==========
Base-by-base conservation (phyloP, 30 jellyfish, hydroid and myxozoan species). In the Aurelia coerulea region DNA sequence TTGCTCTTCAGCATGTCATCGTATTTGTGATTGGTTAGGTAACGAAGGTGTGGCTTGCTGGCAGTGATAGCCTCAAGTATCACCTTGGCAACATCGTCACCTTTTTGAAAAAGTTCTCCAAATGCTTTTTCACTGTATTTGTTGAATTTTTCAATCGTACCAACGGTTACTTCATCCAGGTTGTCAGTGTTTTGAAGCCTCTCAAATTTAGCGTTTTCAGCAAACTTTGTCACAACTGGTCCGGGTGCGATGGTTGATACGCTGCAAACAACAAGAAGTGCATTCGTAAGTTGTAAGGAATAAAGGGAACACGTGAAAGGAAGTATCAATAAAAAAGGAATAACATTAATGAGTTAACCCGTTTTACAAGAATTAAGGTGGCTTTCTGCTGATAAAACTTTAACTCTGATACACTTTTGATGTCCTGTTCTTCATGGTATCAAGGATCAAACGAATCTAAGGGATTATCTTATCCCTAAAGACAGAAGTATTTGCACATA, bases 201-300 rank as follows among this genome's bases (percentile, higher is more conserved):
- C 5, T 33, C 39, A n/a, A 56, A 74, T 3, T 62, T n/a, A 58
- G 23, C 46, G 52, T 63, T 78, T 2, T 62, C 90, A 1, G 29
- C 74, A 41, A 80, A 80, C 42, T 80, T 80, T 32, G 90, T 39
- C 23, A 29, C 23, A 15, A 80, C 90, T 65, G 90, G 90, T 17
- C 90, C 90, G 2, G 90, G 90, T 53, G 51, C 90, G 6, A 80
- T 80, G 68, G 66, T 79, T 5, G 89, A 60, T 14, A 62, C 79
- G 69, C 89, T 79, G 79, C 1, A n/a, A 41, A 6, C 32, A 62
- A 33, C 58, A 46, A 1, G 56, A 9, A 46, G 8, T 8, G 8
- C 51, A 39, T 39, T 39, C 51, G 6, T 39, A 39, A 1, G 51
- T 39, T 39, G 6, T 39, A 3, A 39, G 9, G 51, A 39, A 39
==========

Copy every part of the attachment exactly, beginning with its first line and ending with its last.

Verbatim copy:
Base-by-base conservation (phyloP, 30 jellyfish, hydroid and myxozoan species). In the Aurelia coerulea region DNA sequence TTGCTCTTCAGCATGTCATCGTATTTGTGATTGGTTAGGTAACGAAGGTGTGGCTTGCTGGCAGTGATAGCCTCAAGTATCACCTTGGCAACATCGTCACCTTTTTGAAAAAGTTCTCCAAATGCTTTTTCACTGTATTTGTTGAATTTTTCAATCGTACCAACGGTTACTTCATCCAGGTTGTCAGTGTTTTGAAGCCTCTCAAATTTAGCGTTTTCAGCAAACTTTGTCACAACTGGTCCGGGTGCGATGGTTGATACGCTGCAAACAACAAGAAGTGCATTCGTAAGTTGTAAGGAATAAAGGGAACACGTGAAAGGAAGTATCAATAAAAAAGGAATAACATTAATGAGTTAACCCGTTTTACAAGAATTAAGGTGGCTTTCTGCTGATAAAACTTTAACTCTGATACACTTTTGATGTCCTGTTCTTCATGGTATCAAGGATCAAACGAATCTAAGGGATTATCTTATCCCTAAAGACAGAAGTATTTGCACATA, bases 201-300 rank as follows among this genome's bases (percentile, higher is more conserved):
- C 5, T 33, C 39, A n/a, A 56, A 74, T 3, T 62, T n/a, A 58
- G 23, C 46, G 52, T 63, T 78, T 2, T 62, C 90, A 1, G 29
- C 74, A 41, A 80, A 80, C 42, T 80, T 80, T 32, G 90, T 39
- C 23, A 29, C 23, A 15, A 80, C 90, T 65, G 90, G 90, T 17
- C 90, C 90, G 2, G 90, G 90, T 53, G 51, C 90, G 6, A 80
- T 80, G 68, G 66, T 79, T 5, G 89, A 60, T 14, A 62, C 79
- G 69, C 89, T 79, G 79, C 1, A n/a, A 41, A 6, C 32, A 62
- A 33, C 58, A 46, A 1, G 56, A 9, A 46, G 8, T 8, G 8
- C 51, A 39, T 39, T 39, C 51, G 6, T 39, A 39, A 1, G 51
- T 39, T 39, G 6, T 39, A 3, A 39, G 9, G 51, A 39, A 39